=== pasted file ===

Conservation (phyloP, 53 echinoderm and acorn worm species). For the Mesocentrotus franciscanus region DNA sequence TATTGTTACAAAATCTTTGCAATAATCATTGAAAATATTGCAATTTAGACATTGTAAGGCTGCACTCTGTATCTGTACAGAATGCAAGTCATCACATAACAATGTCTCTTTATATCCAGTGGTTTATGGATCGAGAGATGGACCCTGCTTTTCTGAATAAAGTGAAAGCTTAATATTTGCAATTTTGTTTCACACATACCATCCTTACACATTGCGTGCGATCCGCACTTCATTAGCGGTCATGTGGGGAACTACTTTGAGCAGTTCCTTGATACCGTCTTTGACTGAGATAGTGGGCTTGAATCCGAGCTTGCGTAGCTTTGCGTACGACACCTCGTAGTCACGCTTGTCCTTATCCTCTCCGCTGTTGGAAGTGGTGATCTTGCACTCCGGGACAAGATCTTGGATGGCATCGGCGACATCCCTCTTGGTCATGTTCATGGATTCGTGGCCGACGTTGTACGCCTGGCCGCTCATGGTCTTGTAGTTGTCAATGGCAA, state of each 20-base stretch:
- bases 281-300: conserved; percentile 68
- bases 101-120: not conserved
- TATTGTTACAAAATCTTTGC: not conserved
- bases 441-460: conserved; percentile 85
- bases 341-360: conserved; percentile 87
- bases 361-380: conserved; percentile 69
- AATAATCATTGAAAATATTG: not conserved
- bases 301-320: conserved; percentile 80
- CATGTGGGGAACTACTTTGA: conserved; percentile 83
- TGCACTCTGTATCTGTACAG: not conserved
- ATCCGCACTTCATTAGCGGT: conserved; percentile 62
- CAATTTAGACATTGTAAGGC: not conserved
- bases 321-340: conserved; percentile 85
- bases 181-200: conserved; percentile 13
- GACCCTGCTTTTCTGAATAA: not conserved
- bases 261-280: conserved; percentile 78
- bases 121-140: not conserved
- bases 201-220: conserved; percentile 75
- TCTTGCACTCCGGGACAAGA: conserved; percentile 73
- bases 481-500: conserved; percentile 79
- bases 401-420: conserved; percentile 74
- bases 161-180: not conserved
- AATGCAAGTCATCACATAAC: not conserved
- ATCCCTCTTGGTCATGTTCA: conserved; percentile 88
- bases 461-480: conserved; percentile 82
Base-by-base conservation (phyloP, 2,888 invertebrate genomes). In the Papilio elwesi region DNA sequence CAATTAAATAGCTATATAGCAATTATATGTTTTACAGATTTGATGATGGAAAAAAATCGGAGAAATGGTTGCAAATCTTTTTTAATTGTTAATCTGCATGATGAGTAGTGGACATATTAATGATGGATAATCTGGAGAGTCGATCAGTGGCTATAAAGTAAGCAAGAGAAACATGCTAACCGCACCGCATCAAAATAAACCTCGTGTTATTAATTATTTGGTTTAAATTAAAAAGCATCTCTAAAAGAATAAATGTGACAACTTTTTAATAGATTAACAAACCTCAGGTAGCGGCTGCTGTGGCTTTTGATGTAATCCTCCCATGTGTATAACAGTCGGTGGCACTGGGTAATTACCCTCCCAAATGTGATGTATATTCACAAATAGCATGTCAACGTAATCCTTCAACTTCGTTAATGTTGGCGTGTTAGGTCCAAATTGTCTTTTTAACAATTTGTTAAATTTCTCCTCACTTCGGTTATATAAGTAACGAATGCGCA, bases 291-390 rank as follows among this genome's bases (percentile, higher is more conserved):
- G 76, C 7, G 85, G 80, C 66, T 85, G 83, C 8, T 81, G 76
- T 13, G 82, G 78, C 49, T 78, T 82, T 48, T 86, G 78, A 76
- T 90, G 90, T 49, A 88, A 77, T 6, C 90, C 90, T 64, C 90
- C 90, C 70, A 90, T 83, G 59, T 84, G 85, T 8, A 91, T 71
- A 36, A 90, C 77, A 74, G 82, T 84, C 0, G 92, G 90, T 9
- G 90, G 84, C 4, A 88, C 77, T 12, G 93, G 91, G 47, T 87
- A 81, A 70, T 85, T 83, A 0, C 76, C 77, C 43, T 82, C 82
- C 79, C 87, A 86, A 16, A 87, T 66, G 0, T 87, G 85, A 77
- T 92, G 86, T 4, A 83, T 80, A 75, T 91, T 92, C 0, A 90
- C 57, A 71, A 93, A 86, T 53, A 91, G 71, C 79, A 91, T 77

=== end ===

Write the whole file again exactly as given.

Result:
Conservation (phyloP, 53 echinoderm and acorn worm species). For the Mesocentrotus franciscanus region DNA sequence TATTGTTACAAAATCTTTGCAATAATCATTGAAAATATTGCAATTTAGACATTGTAAGGCTGCACTCTGTATCTGTACAGAATGCAAGTCATCACATAACAATGTCTCTTTATATCCAGTGGTTTATGGATCGAGAGATGGACCCTGCTTTTCTGAATAAAGTGAAAGCTTAATATTTGCAATTTTGTTTCACACATACCATCCTTACACATTGCGTGCGATCCGCACTTCATTAGCGGTCATGTGGGGAACTACTTTGAGCAGTTCCTTGATACCGTCTTTGACTGAGATAGTGGGCTTGAATCCGAGCTTGCGTAGCTTTGCGTACGACACCTCGTAGTCACGCTTGTCCTTATCCTCTCCGCTGTTGGAAGTGGTGATCTTGCACTCCGGGACAAGATCTTGGATGGCATCGGCGACATCCCTCTTGGTCATGTTCATGGATTCGTGGCCGACGTTGTACGCCTGGCCGCTCATGGTCTTGTAGTTGTCAATGGCAA, state of each 20-base stretch:
- bases 281-300: conserved; percentile 68
- bases 101-120: not conserved
- TATTGTTACAAAATCTTTGC: not conserved
- bases 441-460: conserved; percentile 85
- bases 341-360: conserved; percentile 87
- bases 361-380: conserved; percentile 69
- AATAATCATTGAAAATATTG: not conserved
- bases 301-320: conserved; percentile 80
- CATGTGGGGAACTACTTTGA: conserved; percentile 83
- TGCACTCTGTATCTGTACAG: not conserved
- ATCCGCACTTCATTAGCGGT: conserved; percentile 62
- CAATTTAGACATTGTAAGGC: not conserved
- bases 321-340: conserved; percentile 85
- bases 181-200: conserved; percentile 13
- GACCCTGCTTTTCTGAATAA: not conserved
- bases 261-280: conserved; percentile 78
- bases 121-140: not conserved
- bases 201-220: conserved; percentile 75
- TCTTGCACTCCGGGACAAGA: conserved; percentile 73
- bases 481-500: conserved; percentile 79
- bases 401-420: conserved; percentile 74
- bases 161-180: not conserved
- AATGCAAGTCATCACATAAC: not conserved
- ATCCCTCTTGGTCATGTTCA: conserved; percentile 88
- bases 461-480: conserved; percentile 82
Base-by-base conservation (phyloP, 2,888 invertebrate genomes). In the Papilio elwesi region DNA sequence CAATTAAATAGCTATATAGCAATTATATGTTTTACAGATTTGATGATGGAAAAAAATCGGAGAAATGGTTGCAAATCTTTTTTAATTGTTAATCTGCATGATGAGTAGTGGACATATTAATGATGGATAATCTGGAGAGTCGATCAGTGGCTATAAAGTAAGCAAGAGAAACATGCTAACCGCACCGCATCAAAATAAACCTCGTGTTATTAATTATTTGGTTTAAATTAAAAAGCATCTCTAAAAGAATAAATGTGACAACTTTTTAATAGATTAACAAACCTCAGGTAGCGGCTGCTGTGGCTTTTGATGTAATCCTCCCATGTGTATAACAGTCGGTGGCACTGGGTAATTACCCTCCCAAATGTGATGTATATTCACAAATAGCATGTCAACGTAATCCTTCAACTTCGTTAATGTTGGCGTGTTAGGTCCAAATTGTCTTTTTAACAATTTGTTAAATTTCTCCTCACTTCGGTTATATAAGTAACGAATGCGCA, bases 291-390 rank as follows among this genome's bases (percentile, higher is more conserved):
- G 76, C 7, G 85, G 80, C 66, T 85, G 83, C 8, T 81, G 76
- T 13, G 82, G 78, C 49, T 78, T 82, T 48, T 86, G 78, A 76
- T 90, G 90, T 49, A 88, A 77, T 6, C 90, C 90, T 64, C 90
- C 90, C 70, A 90, T 83, G 59, T 84, G 85, T 8, A 91, T 71
- A 36, A 90, C 77, A 74, G 82, T 84, C 0, G 92, G 90, T 9
- G 90, G 84, C 4, A 88, C 77, T 12, G 93, G 91, G 47, T 87
- A 81, A 70, T 85, T 83, A 0, C 76, C 77, C 43, T 82, C 82
- C 79, C 87, A 86, A 16, A 87, T 66, G 0, T 87, G 85, A 77
- T 92, G 86, T 4, A 83, T 80, A 75, T 91, T 92, C 0, A 90
- C 57, A 71, A 93, A 86, T 53, A 91, G 71, C 79, A 91, T 77